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Concert Review by Nick Morgan
 

THE NATIONAL
Royal Festival Hall, London, August 10th 2009

I would wager that few of you reading this have heard of the National but if I’m wrong, then I’m sure you won’t hesitate to let me know. If you are at all familiar with this cultish outfit from Brooklyn then more likely than not you’re a fan. And not a “yeah I liked their last album” sort of fan, but rather a “I just can’t wait for the new record to come out, what, did you say they’re playing a gig in London? Well I’ve just got to get tickets for that…” type.

National
And there are apparently a lot of them around. Enough to sell out this one-off gig at the Royal Festival Hall in a matter of hours as far as I understand. So for your Reviewer and Photographer, it’s one of those uncomfortable occasions, like being a neutral in the middle of the Kop at Liverpool’s Anfield ground, or the famous (and technically now dismantled) Shed at Chelsea’s Stamford Bridge. And thinking about it, a football ground might have been a better venue for the gig than the formal, sometimes stuffy, and very seated RFH. This was clearly an uncomfortable locale for a band more used to playing the Bowery Ballroom, with fans who, despite the rather cerebral nature of the National’s work, and regardless of their English reserve (actually the one shouting “Stand up you fuckers. Fucking stand up” was from Glasgow) were clearly intent on celebrating its visceral side in bodily fashion.
The National have four albums to their name, stretching back to 2001’s eponymous debut. The last, 2007’s The Boxer made the charts (number 68) but more importantly was a critical triumph. I’m sure the T-shirt buying hoards here have got all of them, and the singles and EPs, and the live podcast downloads. They’ve probably pre-ordered the highly anticipated forthcoming album (“I just can’ wait for the new record to come out, what, did you say they’re playing a gig in London? Well I’ve just got to get tickets for that…”). No doubt part of this devotion is down to the charismatic frontman, Matt Berninger, of whom more later.   The National Boxer(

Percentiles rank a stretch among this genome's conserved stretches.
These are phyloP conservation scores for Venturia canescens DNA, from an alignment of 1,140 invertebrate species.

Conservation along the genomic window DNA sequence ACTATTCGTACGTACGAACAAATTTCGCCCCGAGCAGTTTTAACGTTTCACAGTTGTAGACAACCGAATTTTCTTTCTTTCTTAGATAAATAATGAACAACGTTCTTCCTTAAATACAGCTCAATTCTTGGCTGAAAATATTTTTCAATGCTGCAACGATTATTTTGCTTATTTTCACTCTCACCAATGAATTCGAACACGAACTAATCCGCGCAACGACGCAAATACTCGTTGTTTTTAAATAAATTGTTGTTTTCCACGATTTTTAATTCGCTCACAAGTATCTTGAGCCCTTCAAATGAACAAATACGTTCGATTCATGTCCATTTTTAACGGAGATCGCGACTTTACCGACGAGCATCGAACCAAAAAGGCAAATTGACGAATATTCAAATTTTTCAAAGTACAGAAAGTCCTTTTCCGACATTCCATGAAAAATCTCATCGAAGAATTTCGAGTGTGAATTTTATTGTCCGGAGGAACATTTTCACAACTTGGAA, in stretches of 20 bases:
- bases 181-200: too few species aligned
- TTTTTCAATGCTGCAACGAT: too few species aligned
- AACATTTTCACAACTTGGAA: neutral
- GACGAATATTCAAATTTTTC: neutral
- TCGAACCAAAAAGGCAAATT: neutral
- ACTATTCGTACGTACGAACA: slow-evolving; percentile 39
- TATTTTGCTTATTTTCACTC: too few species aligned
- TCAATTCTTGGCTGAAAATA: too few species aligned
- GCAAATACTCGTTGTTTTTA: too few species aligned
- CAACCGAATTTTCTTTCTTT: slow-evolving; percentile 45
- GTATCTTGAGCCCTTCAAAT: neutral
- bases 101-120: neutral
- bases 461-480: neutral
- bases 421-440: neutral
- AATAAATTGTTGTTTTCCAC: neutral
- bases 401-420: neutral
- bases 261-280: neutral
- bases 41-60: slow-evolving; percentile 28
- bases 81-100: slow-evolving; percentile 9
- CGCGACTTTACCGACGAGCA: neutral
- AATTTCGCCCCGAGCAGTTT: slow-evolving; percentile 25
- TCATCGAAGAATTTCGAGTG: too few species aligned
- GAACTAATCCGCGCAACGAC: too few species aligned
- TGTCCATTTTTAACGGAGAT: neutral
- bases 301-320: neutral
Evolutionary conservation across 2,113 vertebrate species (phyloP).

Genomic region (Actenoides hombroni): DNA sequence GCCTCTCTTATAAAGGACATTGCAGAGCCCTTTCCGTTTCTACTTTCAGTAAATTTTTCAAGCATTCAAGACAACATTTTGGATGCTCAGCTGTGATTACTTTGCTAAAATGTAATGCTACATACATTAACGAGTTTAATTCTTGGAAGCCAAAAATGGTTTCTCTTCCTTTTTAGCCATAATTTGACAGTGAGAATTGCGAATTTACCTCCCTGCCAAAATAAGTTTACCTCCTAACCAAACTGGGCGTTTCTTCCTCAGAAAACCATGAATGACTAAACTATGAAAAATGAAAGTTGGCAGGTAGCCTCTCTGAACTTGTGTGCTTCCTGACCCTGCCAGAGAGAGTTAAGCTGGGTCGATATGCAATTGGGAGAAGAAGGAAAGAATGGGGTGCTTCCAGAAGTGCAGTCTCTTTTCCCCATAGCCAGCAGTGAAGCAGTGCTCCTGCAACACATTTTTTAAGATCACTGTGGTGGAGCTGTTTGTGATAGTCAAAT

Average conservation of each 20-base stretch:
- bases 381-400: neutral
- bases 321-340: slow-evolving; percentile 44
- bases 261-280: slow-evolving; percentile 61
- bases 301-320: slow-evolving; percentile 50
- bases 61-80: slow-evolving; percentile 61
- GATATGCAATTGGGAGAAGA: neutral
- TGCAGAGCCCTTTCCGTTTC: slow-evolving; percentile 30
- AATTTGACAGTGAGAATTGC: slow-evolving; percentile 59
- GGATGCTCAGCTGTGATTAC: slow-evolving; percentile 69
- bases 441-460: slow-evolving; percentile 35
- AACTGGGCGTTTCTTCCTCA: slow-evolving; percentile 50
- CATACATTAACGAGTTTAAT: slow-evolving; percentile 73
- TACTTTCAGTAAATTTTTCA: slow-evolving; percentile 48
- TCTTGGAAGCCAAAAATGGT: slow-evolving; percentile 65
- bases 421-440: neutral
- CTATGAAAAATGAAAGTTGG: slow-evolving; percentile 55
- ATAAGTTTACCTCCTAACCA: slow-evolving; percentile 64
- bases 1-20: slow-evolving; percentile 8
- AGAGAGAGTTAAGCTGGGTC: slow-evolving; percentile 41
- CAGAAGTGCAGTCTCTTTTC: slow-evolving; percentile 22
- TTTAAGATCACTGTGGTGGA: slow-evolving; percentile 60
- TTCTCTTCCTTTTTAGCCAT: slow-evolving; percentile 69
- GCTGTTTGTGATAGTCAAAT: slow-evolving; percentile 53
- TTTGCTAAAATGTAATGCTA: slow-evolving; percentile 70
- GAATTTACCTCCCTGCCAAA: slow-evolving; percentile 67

But some I’m sure is because the National have a sound of their own, built around the jousting guitars of brothers Aron and Bryce Dessner, which feature strongly in both new and old material. When it works it’s a nice trick, bouncing riffs and chords off each other, building up complex layers of sound reminiscent of the incarcerated Mr Spector’s Wall. But even in a relatively short gig it runs the danger of sounding, at least to the unconverted, a tad formulaic. That, I think, is where the intensity kicks in. For this is one of the most intense and committed performances I’ve seen for a while; if the Dessner boys’ left hands had meant blood-soaked fretboards they wouldn’t have stopped playing, you could see it in their eyes. And you could see how it got to some of the fans: “Stand up you fuckers. Fucking stand up”.
Did I mention Berninger? Well, he is Mr Intense. He has a peach of a voice: think Nick Cave meets Scott Walker; deep and brooding, reflective and guilt ridden. He paces the stage liked a caged animal, pulling and tearing at his shirt and trousers, occasionally pausing, fists clenched as tight as tight can be, to stare into the distance and howl or scream unimaginable torrents of anguish. I’m not surprised he needs a drink: chilled white wine by the ice-filled glass full (at one point he curses the fact that he’s wasted five minutes trying to pull a cork out of a screw-cap closed bottle with his teeth), drunk like a man rescued from the desert might greedily gulp at a glass of water.
He certainly drives his band and provokes the audience (he provoked a fit of boredom in the Photographer but that’s another story), already so goaded by their foul-mouthed Glaswegian, that it’s easy for Berninger to get them on their feet; at which point, perversely, he jumps from the stage to fill a vacant pew in the front row. Love it or hate it, it’s a remarkably powerful performance, giving colour to the lyrics and melodies of some interesting and well-crafted songs like ‘All the wine’, and set closer ‘Fake Empire’. National
We left during the encore. Your reviewer was quite engaged, but the Photographer pretty fed up with all the prancing and cavorting, much of it from people who were old enough to know better, some of it frankly embarrassing. Anyway, like I said, you probably haven’t heard of the National, but I would suggest you devote a few minutes to listening to their material. And while you’re doing that, why not look out for Edinburgh’s The Broken Records, who played a fantastic and highly original support set. Should you feel like being put through a couple of cycles of an emotionally- charged washing machine, then go and watch Mr Berninger strutting his stuff: it’s a hard act to follow. – Nick Morgan (photographs by Kate)
Listen: The National on MySpace



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